An end to extreme poverty is at the top of the global agenda now like perhaps never before. Echoing similar calls by President Obama and World Bank President Jim Kim, last week the UN Secretary General's High Level Panel (HLP) report called for ours to be the first generation to end extreme $1.25 per day poverty by 2030.
This vision was unthinkable even ten years ago. In many parts of the world, not just in China and India but also in Sub-Saharan Africa, the most rapid progress in poverty reduction has happened within the last decade. Countries like Ghana and Ethiopia, for example, have made enormous strides in reducing poverty and improving the quality of life of their citizens.
Here's the conundrum though: despite the overall great gains in reducing income poverty, one of the worst manifestations of extreme poverty - hunger and food insecurity - have remained a stubborn challenge. There are still 870 million people worldwide who do not have enough to eat. As the HLP report points out, poverty is the main cause of hunger. But clearly, ending hunger needs its own targeted battle plan. And we don't have much room for delay.
This week's Nutrition for Growth Summit ahead of the G8 is a real opportunity to take forward the lessons we have learned about how to break the cycle of hunger and poverty, and to push for a world where there is both enough food to feed a growing population, and enough equity to ensure that food is reaching and nourishing the poorest among us.
Agricultural investments help reduce poverty much more than investments in any other sector, and the world's smallholder farmers need solutions now. They are three-quarters of the world's poorest people, living off small plots of land. They increasingly have to grow more food with less land and water, and do so sustainably. When farmers have more food and income, they can provide for their family's health and education, and invest in their own futures. But the fact that worldwide we have 165 million stunted children, who are physically and developmentally impaired for a lifetime just because of lack of nutrition, shows that too many families still cannot access the basics.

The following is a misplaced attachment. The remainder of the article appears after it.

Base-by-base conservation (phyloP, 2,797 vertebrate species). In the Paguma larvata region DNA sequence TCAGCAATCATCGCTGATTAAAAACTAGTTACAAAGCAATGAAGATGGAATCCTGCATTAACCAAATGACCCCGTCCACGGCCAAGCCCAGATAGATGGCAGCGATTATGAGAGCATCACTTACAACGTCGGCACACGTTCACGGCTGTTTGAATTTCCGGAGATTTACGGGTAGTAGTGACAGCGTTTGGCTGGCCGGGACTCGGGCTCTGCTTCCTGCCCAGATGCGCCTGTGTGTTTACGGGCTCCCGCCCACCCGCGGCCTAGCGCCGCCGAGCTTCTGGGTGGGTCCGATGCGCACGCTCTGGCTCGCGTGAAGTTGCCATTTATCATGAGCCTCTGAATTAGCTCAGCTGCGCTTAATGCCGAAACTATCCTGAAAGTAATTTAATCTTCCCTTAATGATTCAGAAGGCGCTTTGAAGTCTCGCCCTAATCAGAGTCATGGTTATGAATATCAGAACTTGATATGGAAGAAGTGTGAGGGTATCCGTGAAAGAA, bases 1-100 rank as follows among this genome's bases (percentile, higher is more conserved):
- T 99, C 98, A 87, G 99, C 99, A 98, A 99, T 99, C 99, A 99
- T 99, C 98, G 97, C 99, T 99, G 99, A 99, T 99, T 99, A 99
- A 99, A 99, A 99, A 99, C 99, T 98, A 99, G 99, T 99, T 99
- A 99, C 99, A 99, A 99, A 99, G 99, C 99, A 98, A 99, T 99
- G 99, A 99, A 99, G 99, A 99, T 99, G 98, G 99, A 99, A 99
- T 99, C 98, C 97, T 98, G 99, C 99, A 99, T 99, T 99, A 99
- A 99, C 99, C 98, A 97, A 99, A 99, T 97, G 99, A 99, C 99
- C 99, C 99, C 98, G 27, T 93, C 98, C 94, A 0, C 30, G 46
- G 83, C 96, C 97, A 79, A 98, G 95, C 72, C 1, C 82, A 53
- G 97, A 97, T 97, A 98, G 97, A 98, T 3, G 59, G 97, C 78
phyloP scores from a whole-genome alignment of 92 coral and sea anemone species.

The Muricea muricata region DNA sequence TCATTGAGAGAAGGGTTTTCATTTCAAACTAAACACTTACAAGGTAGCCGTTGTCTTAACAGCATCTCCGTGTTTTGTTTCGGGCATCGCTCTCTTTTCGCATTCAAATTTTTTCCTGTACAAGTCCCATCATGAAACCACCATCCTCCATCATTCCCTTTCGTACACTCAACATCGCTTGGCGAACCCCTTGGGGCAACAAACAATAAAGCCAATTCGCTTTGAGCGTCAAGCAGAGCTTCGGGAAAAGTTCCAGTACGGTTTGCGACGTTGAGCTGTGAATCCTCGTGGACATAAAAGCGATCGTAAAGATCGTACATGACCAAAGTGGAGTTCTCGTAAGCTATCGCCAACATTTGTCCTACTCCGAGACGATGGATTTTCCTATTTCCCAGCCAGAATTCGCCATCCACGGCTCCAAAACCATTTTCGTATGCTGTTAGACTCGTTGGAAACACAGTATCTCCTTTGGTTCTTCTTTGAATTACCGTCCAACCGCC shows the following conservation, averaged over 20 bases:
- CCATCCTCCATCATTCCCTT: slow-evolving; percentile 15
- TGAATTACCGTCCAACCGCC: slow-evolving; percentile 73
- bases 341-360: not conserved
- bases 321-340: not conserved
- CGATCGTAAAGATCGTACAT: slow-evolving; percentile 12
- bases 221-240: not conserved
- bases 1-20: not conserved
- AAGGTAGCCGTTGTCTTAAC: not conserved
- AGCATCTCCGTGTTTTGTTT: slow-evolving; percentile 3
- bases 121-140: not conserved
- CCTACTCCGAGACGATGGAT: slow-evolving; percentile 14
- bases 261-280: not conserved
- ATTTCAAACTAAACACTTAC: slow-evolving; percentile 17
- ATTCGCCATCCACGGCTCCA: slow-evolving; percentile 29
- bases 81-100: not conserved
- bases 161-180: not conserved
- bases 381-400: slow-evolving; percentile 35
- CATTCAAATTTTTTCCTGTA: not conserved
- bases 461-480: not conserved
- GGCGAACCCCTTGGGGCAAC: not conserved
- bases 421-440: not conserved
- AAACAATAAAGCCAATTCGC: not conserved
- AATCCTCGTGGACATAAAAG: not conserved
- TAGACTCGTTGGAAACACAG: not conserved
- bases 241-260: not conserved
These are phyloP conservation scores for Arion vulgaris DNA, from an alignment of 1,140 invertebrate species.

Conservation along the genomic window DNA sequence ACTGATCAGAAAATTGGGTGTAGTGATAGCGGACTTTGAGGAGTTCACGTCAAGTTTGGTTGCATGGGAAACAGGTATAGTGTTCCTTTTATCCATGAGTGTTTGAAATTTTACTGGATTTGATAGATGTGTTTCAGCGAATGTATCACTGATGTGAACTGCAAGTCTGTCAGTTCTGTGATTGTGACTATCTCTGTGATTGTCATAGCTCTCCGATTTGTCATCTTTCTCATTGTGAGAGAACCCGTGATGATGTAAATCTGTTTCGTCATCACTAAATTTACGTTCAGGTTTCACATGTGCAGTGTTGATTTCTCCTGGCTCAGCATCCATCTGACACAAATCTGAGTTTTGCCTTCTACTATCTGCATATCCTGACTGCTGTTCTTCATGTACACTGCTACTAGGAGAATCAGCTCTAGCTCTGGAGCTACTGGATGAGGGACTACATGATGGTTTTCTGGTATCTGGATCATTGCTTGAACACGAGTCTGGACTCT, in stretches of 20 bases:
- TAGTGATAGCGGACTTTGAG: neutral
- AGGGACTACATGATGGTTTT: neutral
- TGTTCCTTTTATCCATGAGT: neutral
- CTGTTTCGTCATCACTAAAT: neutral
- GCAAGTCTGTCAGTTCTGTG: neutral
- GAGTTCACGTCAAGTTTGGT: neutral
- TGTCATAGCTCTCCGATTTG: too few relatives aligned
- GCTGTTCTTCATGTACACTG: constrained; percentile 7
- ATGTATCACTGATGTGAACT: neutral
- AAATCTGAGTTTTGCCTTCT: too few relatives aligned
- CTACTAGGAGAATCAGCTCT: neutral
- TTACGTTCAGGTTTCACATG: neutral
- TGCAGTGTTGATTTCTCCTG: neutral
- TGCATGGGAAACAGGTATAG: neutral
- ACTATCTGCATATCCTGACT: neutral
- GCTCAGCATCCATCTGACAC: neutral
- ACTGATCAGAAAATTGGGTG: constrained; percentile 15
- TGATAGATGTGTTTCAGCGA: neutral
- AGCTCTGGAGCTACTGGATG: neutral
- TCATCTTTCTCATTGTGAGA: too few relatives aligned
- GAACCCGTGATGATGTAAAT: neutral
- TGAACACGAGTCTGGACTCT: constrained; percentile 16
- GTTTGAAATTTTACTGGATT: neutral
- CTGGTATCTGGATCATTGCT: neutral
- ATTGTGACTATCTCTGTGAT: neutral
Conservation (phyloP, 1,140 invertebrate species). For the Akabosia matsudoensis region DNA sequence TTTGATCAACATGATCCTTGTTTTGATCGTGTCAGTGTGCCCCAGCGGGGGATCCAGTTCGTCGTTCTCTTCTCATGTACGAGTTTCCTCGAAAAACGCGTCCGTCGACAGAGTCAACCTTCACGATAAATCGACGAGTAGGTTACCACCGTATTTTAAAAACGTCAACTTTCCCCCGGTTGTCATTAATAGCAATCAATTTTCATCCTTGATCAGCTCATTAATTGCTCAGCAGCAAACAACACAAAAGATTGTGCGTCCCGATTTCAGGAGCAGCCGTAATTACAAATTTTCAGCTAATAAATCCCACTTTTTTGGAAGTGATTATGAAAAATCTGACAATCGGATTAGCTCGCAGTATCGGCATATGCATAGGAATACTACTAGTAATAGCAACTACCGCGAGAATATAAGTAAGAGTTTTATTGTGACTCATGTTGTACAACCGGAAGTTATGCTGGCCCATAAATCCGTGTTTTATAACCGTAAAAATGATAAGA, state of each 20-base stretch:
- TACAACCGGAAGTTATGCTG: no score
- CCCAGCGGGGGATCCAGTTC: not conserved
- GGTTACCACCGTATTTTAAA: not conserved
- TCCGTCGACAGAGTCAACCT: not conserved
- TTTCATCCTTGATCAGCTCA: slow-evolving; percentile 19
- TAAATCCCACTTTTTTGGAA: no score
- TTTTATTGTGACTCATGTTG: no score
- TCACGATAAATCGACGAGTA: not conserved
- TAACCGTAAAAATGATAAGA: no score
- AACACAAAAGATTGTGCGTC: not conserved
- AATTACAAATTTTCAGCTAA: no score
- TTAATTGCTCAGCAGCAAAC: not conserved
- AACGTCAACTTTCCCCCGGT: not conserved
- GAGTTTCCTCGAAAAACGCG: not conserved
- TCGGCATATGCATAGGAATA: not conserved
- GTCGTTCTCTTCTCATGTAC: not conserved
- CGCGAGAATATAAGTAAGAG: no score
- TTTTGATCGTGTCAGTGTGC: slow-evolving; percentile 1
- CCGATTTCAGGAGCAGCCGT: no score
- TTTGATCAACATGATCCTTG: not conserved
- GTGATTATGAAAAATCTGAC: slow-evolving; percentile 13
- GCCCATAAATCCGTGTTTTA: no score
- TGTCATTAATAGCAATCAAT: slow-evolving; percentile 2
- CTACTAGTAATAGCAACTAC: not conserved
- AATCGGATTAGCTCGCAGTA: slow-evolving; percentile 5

This is why the HLP post 2015 agenda has appropriately put a clear focus on both food security and nutrition. In its illustrative goals, it calls for an end to hunger and for equitable access to sufficient, safe, affordable and nutritious food. It recognizes the need to sustainably increase agricultural productivity, with a special focus on the needs of smallholder farmers.
Given that much food that is harvested is wasted, it also calls for concrete and measurable ways to reduce food waste. And it pushes for measurable reductions in stunting, wasting and anemia for all children under age five, pointing out that $1 invested in reducing stunting can return up to $44.5 through increased future earnings potential for the child.
The reality is that the solutions we need already exist. Scientific innovation now allows for many ways to sustainably grow more food at a lower cost. We need new, bold and creative ways to both scale these up and put these solutions in the hands of the smallholder farmers who most need them.
Leaders in developing countries are increasingly making the kinds of investments that transform economies, driving the development agenda themselves. And there is clear recognition and partnership from donor nations for the need for investment in agriculture, food security and nutrition, which are so basic to healthier and more productive communities and economies.
The HLP report has provided a simple, measurable and outcome-oriented path forward. As countries begin to negotiate the post-2015 goals, it's important to retain these measurable goals that commit governments, multilateral institutions, private actors and civil society to define and be held accountable for results. Given the broad vision of the HLP report and the momentum and energy catalyzed by the Nutrition for Growth summit and the G8, the prospect of a world finally free of both extreme poverty and hunger is real.
This post is part of a series produced by The Huffington Post and the NGO alliance InterAction to coincide with the UK government's summit on addressing nutrition and hunger in developing countries, set to take place in London on June 8. To see all the posts in the series, click here. For more information on InterAction, click here. And follow the conversation on Twitter with hashtag #Nutrition4Growth.
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